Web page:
Concerns about racial justice, diversity and inclusion have taken on renewed importance this year with a national dialogue that was long overdue. For energy utilities this issue is critical, not just as large employers, but as institutions in your communities and in the way you serve and represent your customers.
In Questline Digital’s Plugged In webinar, “Diversity & Inclusion: Strategies for Energy Utilities,” industry experts from the Smart Energy Consumer Collaborative, Heidrick & Struggles and Duquesne Light Company shared their insights and tactics for creating a more inclusive energy utility workplace and community.
Improving workplace diversity and inclusion at energy utilities
Patty Durand, president and CEO of SECC, started the webinar by discussing ways that energy utilities and clean tech companies can increase diversity within their workforces. She emphasized that the energy efficiency sector is the largest employer in the clean energy economy. However, not everyone is benefiting from this economic powerhouse.
For example, Hispanic, Black and women employees represent a smaller share of the energy efficiency workforce than the national workforce. That’s why it’s vital to expand energy efficiency job opportunities to low-income or marginalized communities.
Durand shared the results of a recent ACEEE report highlighting exemplary programs operated by utilities, state agencies and community-based organizations to increase diversity and inclusion. To engage underrepresented workers, ACEEE identified the following strategies:
- Engage people from underrepresented groups with training and internship programs. To increase the pipeline of workers from underrepresented groups, stakeholders can offer training programs to contracting firms.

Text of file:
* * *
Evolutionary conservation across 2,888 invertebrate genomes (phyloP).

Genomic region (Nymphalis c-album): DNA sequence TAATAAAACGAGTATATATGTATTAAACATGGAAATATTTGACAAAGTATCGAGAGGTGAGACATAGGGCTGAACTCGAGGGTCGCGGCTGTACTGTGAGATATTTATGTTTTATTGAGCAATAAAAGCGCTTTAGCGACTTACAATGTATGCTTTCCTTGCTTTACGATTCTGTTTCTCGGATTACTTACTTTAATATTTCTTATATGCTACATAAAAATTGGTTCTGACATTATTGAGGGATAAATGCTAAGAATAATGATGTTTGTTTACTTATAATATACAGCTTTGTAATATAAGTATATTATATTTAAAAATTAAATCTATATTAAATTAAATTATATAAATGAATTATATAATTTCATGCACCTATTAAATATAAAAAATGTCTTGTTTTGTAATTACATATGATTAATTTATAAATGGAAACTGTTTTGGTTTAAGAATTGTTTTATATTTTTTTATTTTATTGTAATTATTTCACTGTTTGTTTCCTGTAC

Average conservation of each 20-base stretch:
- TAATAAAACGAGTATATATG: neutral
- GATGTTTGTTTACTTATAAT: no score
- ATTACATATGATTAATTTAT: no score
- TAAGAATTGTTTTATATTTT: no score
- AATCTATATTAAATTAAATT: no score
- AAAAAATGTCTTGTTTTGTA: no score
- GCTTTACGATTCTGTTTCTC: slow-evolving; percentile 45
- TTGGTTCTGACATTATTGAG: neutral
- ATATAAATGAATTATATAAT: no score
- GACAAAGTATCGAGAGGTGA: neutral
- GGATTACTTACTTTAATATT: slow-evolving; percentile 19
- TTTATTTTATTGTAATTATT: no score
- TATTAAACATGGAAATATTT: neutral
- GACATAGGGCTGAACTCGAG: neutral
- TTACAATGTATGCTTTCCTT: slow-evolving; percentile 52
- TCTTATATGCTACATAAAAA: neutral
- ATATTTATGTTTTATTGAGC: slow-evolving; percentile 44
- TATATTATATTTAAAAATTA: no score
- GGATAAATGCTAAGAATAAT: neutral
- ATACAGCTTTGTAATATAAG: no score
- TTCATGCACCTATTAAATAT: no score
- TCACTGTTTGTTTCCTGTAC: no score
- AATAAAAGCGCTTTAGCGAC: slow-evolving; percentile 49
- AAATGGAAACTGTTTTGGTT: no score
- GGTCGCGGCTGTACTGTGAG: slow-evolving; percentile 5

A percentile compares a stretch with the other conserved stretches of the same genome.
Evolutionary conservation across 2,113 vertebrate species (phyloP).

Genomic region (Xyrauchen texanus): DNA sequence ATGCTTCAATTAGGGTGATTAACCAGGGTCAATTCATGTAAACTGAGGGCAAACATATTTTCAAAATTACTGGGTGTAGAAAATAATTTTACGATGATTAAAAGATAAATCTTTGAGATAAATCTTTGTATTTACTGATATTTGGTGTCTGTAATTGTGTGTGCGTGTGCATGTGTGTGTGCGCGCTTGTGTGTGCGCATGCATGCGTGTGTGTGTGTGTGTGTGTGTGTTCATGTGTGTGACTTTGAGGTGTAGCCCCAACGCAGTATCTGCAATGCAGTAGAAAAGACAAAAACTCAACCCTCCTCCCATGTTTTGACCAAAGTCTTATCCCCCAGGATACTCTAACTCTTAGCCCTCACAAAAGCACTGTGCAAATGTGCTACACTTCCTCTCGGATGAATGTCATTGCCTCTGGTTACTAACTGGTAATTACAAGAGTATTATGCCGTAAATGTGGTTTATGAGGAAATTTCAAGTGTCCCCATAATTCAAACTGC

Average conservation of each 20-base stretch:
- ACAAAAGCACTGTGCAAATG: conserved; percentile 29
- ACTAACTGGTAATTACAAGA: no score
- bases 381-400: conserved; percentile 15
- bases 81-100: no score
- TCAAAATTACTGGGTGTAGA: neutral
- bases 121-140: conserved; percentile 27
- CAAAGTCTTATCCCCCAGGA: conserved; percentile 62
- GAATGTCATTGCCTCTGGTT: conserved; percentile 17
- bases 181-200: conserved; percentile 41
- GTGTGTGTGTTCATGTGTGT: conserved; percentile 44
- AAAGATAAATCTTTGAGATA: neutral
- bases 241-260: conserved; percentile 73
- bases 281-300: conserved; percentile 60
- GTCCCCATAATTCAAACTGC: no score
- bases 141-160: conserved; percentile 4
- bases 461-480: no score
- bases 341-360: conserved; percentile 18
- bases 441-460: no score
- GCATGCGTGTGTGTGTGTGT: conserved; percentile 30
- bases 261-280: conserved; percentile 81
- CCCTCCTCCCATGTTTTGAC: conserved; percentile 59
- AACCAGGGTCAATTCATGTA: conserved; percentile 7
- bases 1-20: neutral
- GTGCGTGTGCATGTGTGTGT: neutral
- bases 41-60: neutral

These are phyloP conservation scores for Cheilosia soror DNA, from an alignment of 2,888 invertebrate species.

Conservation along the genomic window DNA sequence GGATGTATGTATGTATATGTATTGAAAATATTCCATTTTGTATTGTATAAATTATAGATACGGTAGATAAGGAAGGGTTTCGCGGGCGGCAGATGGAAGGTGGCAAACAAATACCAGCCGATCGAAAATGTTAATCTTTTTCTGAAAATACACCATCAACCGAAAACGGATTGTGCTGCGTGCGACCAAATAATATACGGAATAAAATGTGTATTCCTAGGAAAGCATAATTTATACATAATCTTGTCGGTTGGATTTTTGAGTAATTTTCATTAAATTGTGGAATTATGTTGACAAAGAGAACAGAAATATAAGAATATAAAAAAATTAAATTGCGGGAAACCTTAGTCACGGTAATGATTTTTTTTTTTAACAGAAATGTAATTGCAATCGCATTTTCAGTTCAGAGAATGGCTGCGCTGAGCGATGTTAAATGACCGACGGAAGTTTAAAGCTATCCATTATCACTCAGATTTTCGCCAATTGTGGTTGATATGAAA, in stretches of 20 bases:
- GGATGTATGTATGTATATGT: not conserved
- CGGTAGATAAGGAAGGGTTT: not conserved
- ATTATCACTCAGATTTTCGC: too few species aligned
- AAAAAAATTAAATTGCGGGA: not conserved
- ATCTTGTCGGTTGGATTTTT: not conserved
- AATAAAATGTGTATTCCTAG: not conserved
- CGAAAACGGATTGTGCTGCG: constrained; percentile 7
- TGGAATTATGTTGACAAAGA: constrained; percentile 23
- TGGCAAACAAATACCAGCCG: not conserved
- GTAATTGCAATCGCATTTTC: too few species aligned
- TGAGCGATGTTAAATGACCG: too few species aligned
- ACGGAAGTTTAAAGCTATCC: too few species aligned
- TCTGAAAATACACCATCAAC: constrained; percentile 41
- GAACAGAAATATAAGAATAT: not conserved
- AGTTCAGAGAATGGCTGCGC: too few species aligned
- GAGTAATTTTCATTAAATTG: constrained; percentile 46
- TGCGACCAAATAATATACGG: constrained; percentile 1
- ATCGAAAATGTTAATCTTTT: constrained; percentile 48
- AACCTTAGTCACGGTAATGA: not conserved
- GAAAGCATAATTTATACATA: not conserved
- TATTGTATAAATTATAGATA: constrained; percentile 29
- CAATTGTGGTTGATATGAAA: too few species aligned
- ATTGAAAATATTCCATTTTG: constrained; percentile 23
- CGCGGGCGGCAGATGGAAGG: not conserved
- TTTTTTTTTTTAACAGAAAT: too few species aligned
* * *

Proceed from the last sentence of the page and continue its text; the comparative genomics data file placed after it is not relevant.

- Focus on supplier diversity and inclusive procurement. Utilities can choose to work with minority, women, disabled and veteran-owned businesses to design, administer and implement their programs.
How diversity and inclusion can transform energy utilities
The world is changing fast, resulting in fundamental differences in today’s global markets and talent pools. Grappling with these changes, every company has their own unique diversity, equity and inclusion journey. Kay Fuhrman, partner and leader with Heidrick & Struggles, shared eye-opening statistics showcasing workforce inequalities and why companies need to take steps to improve diversity, equity and inclusion.
According to Heidrick & Struggles data, people of color will soon account for 120% of total net workforce growth, representing the largest share of U.S. workforce growth. But today, they only make up 13% of U.S. and U.K. executive leadership. Similar inequalities exist for women who make up 80% of all consumer purchasing decisions, but only make up 25% of C-level executives at the top 1,000 U.S. companies.
Fuhrman shared that companies who make diversity a core part of their culture experience these benefits for inclusion:
- 17% increase in team performance
- 20% increase in decision-making quality
- Two times more likely to meet or exceed organizational targets